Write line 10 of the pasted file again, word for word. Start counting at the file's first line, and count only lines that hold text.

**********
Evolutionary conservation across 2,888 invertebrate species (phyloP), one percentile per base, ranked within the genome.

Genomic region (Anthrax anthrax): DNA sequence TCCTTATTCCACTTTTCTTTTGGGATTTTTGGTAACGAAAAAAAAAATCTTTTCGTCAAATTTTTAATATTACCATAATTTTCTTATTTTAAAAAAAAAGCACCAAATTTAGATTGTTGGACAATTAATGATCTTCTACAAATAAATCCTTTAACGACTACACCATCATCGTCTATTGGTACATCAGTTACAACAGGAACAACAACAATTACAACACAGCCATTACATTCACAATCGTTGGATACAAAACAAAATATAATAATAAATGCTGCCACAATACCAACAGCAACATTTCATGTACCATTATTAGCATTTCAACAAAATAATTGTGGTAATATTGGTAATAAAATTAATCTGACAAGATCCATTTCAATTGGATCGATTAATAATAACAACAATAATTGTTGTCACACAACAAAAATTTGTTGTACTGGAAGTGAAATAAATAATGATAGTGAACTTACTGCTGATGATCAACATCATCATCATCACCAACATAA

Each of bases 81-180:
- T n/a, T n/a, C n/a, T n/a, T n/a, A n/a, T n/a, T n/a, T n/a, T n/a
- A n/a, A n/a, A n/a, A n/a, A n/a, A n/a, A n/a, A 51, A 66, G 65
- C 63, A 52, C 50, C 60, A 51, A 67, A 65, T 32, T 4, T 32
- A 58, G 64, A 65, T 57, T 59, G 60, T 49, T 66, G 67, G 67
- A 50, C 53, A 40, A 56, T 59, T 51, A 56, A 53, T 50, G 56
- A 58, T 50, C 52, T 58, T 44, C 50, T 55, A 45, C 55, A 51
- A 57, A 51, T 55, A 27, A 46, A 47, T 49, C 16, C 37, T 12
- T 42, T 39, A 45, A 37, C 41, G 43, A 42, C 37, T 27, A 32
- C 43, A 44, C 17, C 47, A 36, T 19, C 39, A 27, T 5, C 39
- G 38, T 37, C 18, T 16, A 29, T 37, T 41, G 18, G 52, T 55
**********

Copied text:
- A 57, A 51, T 55, A 27, A 46, A 47, T 49, C 16, C 37, T 12